Unless you are going to use Doppler (colour, PW, CW) on a weekly basis then, at best, I’m not sure it’s going to be reliable enough to add anything and, at worst, it’ll be misleading and you’ll end up spending so much time on it that you’ll miss the bigger picture. Do less Doppler, take more temperatures and spend more time thinking is my advice!
For abdominal views I’m keen for people to concentrate on looking for free fluid, abnormally hyperechoic abdominal fat and to save video of the major organs that can be used to guide further work up -especially with advice from colleagues. Use a microconvex probe as a general rule.
Sub-xiphisternal view: apply the probe to the abdominal wall immediately caudal to the xiphisternum (in the ventral midline obviously) with the plane of scanning aligned in a longitudinal plane. With conventional set-up, when the mark on the probe is cranial, the left of the screen will be cranial. Angle forward until you can see the diaphragm and adjust the depth to accommodate its complete curve. Fan the probe (keep the same contact point, swing the tail of the probe) slowly to left and right to view the right and left sides of the cranial abdomen. Save a video clip of this. You should capture falciform fat, liver, gallbladder, stomach and spleen.
From the same contact point, rotate the probe 90 degrees with the mark now to the patient’s right side. Now fan the probe to view more cranially and more caudally. Again, save a video clip.
Left kidney area: apply the probe high on the left flank immediately behind the last rib. You may need to hunt around a little to find the left kidney. Generally try to keep the probe aligned so that you are scanning in a longitudinal plane. Fan the probe dorsally and ventrally. Save some video of all organs which you can see in this area (hopefully, spleen, kidney, aorta).
Right kidney area: repeat the process high on the right flank. In deeper-chested dogs you will often need to move the probe onto intercostal spaces to see the kidney and the area of the pylorus and right pancreas. Save video.
Mid-abdomen: apply the probe to the umbilicus aligned in longitudinal plane. Fan from left to right and save video. Mainly to look at the appearance of gut and mesentery.
Bladder area: apply the probe to the side of the abdomen in the inguinal area in longitudinal plane. Locate the fluid-filled bladder, adjust to include bladder neck and proximal urethra and then slide the contact point dorsally to view colon, uterus (if present) and major vessels. Save video.
So, yes, you would be right in thinking that this abdominal part is largely a modification of the AFAST protocol with which many GP vets will be familiar. Just add on a mid-abdominal view, do a little more looking round and save video of everything.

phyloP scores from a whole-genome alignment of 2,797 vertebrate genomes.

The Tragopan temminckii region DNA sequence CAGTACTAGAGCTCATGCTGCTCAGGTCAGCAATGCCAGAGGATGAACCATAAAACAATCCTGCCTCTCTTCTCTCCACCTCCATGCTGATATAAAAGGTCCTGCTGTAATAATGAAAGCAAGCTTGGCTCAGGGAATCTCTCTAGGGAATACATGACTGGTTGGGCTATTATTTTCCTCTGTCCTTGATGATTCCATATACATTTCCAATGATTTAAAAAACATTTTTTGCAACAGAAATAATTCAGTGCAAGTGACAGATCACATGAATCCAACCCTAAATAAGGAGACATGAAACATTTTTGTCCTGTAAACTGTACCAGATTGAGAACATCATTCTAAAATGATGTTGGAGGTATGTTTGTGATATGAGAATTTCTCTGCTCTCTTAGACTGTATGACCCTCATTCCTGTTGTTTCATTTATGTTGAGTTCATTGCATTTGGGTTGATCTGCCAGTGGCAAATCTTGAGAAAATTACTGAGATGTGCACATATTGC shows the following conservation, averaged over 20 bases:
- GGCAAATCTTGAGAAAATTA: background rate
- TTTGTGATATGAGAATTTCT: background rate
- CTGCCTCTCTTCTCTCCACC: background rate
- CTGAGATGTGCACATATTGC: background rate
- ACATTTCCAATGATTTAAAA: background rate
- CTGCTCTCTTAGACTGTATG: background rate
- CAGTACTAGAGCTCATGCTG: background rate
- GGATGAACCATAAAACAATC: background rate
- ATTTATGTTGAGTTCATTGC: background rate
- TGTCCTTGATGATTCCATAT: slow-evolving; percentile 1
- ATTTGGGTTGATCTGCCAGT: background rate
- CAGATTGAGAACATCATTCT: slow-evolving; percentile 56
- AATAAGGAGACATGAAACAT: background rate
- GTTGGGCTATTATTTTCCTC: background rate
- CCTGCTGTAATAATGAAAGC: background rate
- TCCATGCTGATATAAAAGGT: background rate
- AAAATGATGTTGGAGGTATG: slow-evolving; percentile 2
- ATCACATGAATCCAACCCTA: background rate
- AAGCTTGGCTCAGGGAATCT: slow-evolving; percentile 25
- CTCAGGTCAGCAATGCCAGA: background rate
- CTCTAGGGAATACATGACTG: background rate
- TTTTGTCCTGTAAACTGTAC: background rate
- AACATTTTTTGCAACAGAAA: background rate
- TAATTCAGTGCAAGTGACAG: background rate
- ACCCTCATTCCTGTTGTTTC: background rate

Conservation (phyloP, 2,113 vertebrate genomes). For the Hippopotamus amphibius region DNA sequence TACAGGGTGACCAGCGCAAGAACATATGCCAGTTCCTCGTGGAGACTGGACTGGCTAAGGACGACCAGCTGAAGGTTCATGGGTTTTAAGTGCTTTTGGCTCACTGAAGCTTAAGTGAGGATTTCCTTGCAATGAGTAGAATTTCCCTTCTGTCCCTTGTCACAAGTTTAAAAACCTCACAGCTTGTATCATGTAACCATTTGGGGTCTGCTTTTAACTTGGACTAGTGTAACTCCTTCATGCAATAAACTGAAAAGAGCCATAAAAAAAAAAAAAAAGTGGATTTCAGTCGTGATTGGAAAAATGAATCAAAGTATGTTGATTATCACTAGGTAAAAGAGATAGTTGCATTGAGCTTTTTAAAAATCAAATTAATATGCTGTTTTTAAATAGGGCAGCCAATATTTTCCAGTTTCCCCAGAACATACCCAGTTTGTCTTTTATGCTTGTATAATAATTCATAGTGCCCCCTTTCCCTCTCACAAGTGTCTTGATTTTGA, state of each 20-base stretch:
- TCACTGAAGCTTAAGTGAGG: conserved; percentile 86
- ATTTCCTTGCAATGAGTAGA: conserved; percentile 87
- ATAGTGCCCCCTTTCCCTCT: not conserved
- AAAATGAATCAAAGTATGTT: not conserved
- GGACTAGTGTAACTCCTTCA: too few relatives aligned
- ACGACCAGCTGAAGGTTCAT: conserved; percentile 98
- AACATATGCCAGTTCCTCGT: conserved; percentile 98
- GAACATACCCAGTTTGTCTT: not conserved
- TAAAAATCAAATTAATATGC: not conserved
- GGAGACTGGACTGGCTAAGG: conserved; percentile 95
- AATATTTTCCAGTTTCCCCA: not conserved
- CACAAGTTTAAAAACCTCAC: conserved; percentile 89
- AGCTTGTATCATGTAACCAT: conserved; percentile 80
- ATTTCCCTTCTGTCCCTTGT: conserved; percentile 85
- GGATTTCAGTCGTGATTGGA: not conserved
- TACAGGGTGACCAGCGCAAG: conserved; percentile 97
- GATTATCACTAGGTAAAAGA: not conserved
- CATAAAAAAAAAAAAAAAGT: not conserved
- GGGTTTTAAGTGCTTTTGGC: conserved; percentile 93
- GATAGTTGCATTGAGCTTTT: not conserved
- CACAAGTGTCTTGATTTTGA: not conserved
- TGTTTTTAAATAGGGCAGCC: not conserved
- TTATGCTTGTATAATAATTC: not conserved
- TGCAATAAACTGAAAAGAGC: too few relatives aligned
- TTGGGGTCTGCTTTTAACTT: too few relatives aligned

In dogs with acute abdominal signs the most important thing is to be conscious of noting any locally hyperechoic abdominal fat which may help localise the problem.
As with cardiac Doppler, I’d argue that unless you are scanning several times a week it’s going to be largely unrewarding to look at the finer point of adrenals, pancreas and portal vein. The biggest problem people experience with canine adrenals is not the technicalities of scanning them, it’s that they don’t spend enough time looking at the patient’s skin changes. There are no changes in the canine pancreas which are specific for pancreatitis: as a basis for further investigation and treatment it’s enough to know that abdominal fat in the area of the pancreas looks inflamed.
Obviously, this post can’t really be a complete guide to the ultrasound of the dog. There’s enormous natural variation and subtlety which is way beyond the scope of what we’re talking about here. The crux of the protocol for me is to get some video of all areas of the abdomen and thorax. Perfection of technique and interpretation is never possible. Comprehensive survey of the thorax and abdomen with a view to picking up major changes certainly is achievable. You need to set out to acquire a specific set of images: deal with the finer points of interpretation later as much as possible.
If there are subtle changes in the area of the right pancreas then it may well be that no-one can interpret those with confidence. Don’t beat yourself up if you’re not sure if your patient has pancreatitis and don’t spend 25 minutes prodding at it. But if you fail to notice a 4cm patch of consolidation in the right lung then that’s clearly a suboptimal outcome. Hey, we’ve all been there!
Fantastic article, thank you Roger!